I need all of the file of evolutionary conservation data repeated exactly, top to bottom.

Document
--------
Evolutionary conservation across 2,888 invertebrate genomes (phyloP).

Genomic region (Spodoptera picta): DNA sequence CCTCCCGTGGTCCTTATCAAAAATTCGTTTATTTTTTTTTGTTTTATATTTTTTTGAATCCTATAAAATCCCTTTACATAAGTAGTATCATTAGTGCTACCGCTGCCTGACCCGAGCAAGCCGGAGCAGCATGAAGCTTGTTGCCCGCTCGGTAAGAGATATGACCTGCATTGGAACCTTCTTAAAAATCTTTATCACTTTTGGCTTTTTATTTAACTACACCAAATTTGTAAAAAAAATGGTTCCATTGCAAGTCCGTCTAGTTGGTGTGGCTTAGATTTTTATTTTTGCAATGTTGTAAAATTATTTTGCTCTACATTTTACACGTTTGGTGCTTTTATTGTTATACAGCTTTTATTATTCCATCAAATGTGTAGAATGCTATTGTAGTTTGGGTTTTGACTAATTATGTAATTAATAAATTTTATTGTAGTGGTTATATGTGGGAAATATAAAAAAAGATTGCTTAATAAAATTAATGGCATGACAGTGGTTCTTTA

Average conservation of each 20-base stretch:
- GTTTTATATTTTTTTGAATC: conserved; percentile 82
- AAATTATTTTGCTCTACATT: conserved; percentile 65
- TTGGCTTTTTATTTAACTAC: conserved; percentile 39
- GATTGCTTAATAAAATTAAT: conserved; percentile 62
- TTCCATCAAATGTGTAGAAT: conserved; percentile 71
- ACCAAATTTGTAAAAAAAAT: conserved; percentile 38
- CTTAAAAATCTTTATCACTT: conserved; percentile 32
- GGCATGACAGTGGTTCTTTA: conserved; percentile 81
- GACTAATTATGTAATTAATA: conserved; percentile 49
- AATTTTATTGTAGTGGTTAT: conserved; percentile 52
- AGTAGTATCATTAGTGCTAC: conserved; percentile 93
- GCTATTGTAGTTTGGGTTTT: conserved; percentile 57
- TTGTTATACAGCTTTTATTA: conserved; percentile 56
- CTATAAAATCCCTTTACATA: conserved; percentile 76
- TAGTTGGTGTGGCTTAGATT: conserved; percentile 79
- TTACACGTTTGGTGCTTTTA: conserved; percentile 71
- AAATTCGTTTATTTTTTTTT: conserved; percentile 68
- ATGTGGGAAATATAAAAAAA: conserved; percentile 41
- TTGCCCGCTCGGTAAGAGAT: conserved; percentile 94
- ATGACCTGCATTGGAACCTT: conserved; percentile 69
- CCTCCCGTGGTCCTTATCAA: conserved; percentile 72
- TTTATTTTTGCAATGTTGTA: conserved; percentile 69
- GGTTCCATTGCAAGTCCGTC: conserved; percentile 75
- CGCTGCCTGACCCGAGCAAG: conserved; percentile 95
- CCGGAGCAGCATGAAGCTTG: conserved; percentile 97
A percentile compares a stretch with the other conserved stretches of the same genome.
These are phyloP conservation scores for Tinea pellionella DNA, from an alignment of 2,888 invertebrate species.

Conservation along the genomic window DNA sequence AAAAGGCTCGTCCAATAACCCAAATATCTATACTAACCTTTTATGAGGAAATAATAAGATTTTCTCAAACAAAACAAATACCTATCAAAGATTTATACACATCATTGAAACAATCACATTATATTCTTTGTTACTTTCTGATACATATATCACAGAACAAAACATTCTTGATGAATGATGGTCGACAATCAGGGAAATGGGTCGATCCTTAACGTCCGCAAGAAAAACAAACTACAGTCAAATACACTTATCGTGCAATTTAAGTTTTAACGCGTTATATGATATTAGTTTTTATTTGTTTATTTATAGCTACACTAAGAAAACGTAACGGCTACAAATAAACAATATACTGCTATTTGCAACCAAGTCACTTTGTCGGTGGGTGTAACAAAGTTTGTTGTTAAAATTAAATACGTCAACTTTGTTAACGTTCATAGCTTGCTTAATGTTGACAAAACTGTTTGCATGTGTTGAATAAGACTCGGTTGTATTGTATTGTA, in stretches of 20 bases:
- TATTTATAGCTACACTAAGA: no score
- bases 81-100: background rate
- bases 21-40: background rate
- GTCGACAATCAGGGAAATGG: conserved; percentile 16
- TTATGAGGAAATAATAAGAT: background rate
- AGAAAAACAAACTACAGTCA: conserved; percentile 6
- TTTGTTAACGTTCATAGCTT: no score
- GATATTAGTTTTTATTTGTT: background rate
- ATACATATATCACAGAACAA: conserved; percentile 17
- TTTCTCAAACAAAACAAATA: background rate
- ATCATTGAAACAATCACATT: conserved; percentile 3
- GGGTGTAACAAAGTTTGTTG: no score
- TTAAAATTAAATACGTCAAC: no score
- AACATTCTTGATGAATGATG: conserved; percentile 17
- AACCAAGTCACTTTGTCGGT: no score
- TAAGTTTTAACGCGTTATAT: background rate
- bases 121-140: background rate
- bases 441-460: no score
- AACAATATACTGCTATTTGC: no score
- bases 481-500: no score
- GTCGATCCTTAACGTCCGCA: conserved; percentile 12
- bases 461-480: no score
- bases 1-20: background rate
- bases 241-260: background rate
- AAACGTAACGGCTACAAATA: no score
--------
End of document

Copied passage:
Evolutionary conservation across 2,888 invertebrate genomes (phyloP).

Genomic region (Spodoptera picta): DNA sequence CCTCCCGTGGTCCTTATCAAAAATTCGTTTATTTTTTTTTGTTTTATATTTTTTTGAATCCTATAAAATCCCTTTACATAAGTAGTATCATTAGTGCTACCGCTGCCTGACCCGAGCAAGCCGGAGCAGCATGAAGCTTGTTGCCCGCTCGGTAAGAGATATGACCTGCATTGGAACCTTCTTAAAAATCTTTATCACTTTTGGCTTTTTATTTAACTACACCAAATTTGTAAAAAAAATGGTTCCATTGCAAGTCCGTCTAGTTGGTGTGGCTTAGATTTTTATTTTTGCAATGTTGTAAAATTATTTTGCTCTACATTTTACACGTTTGGTGCTTTTATTGTTATACAGCTTTTATTATTCCATCAAATGTGTAGAATGCTATTGTAGTTTGGGTTTTGACTAATTATGTAATTAATAAATTTTATTGTAGTGGTTATATGTGGGAAATATAAAAAAAGATTGCTTAATAAAATTAATGGCATGACAGTGGTTCTTTA

Average conservation of each 20-base stretch:
- GTTTTATATTTTTTTGAATC: conserved; percentile 82
- AAATTATTTTGCTCTACATT: conserved; percentile 65
- TTGGCTTTTTATTTAACTAC: conserved; percentile 39
- GATTGCTTAATAAAATTAAT: conserved; percentile 62
- TTCCATCAAATGTGTAGAAT: conserved; percentile 71
- ACCAAATTTGTAAAAAAAAT: conserved; percentile 38
- CTTAAAAATCTTTATCACTT: conserved; percentile 32
- GGCATGACAGTGGTTCTTTA: conserved; percentile 81
- GACTAATTATGTAATTAATA: conserved; percentile 49
- AATTTTATTGTAGTGGTTAT: conserved; percentile 52
- AGTAGTATCATTAGTGCTAC: conserved; percentile 93
- GCTATTGTAGTTTGGGTTTT: conserved; percentile 57
- TTGTTATACAGCTTTTATTA: conserved; percentile 56
- CTATAAAATCCCTTTACATA: conserved; percentile 76
- TAGTTGGTGTGGCTTAGATT: conserved; percentile 79
- TTACACGTTTGGTGCTTTTA: conserved; percentile 71
- AAATTCGTTTATTTTTTTTT: conserved; percentile 68
- ATGTGGGAAATATAAAAAAA: conserved; percentile 41
- TTGCCCGCTCGGTAAGAGAT: conserved; percentile 94
- ATGACCTGCATTGGAACCTT: conserved; percentile 69
- CCTCCCGTGGTCCTTATCAA: conserved; percentile 72
- TTTATTTTTGCAATGTTGTA: conserved; percentile 69
- GGTTCCATTGCAAGTCCGTC: conserved; percentile 75
- CGCTGCCTGACCCGAGCAAG: conserved; percentile 95
- CCGGAGCAGCATGAAGCTTG: conserved; percentile 97
A percentile compares a stretch with the other conserved stretches of the same genome.
These are phyloP conservation scores for Tinea pellionella DNA, from an alignment of 2,888 invertebrate species.

Conservation along the genomic window DNA sequence AAAAGGCTCGTCCAATAACCCAAATATCTATACTAACCTTTTATGAGGAAATAATAAGATTTTCTCAAACAAAACAAATACCTATCAAAGATTTATACACATCATTGAAACAATCACATTATATTCTTTGTTACTTTCTGATACATATATCACAGAACAAAACATTCTTGATGAATGATGGTCGACAATCAGGGAAATGGGTCGATCCTTAACGTCCGCAAGAAAAACAAACTACAGTCAAATACACTTATCGTGCAATTTAAGTTTTAACGCGTTATATGATATTAGTTTTTATTTGTTTATTTATAGCTACACTAAGAAAACGTAACGGCTACAAATAAACAATATACTGCTATTTGCAACCAAGTCACTTTGTCGGTGGGTGTAACAAAGTTTGTTGTTAAAATTAAATACGTCAACTTTGTTAACGTTCATAGCTTGCTTAATGTTGACAAAACTGTTTGCATGTGTTGAATAAGACTCGGTTGTATTGTATTGTA, in stretches of 20 bases:
- TATTTATAGCTACACTAAGA: no score
- bases 81-100: background rate
- bases 21-40: background rate
- GTCGACAATCAGGGAAATGG: conserved; percentile 16
- TTATGAGGAAATAATAAGAT: background rate
- AGAAAAACAAACTACAGTCA: conserved; percentile 6
- TTTGTTAACGTTCATAGCTT: no score
- GATATTAGTTTTTATTTGTT: background rate
- ATACATATATCACAGAACAA: conserved; percentile 17
- TTTCTCAAACAAAACAAATA: background rate
- ATCATTGAAACAATCACATT: conserved; percentile 3
- GGGTGTAACAAAGTTTGTTG: no score
- TTAAAATTAAATACGTCAAC: no score
- AACATTCTTGATGAATGATG: conserved; percentile 17
- AACCAAGTCACTTTGTCGGT: no score
- TAAGTTTTAACGCGTTATAT: background rate
- bases 121-140: background rate
- bases 441-460: no score
- AACAATATACTGCTATTTGC: no score
- bases 481-500: no score
- GTCGATCCTTAACGTCCGCA: conserved; percentile 12
- bases 461-480: no score
- bases 1-20: background rate
- bases 241-260: background rate
- AAACGTAACGGCTACAAATA: no score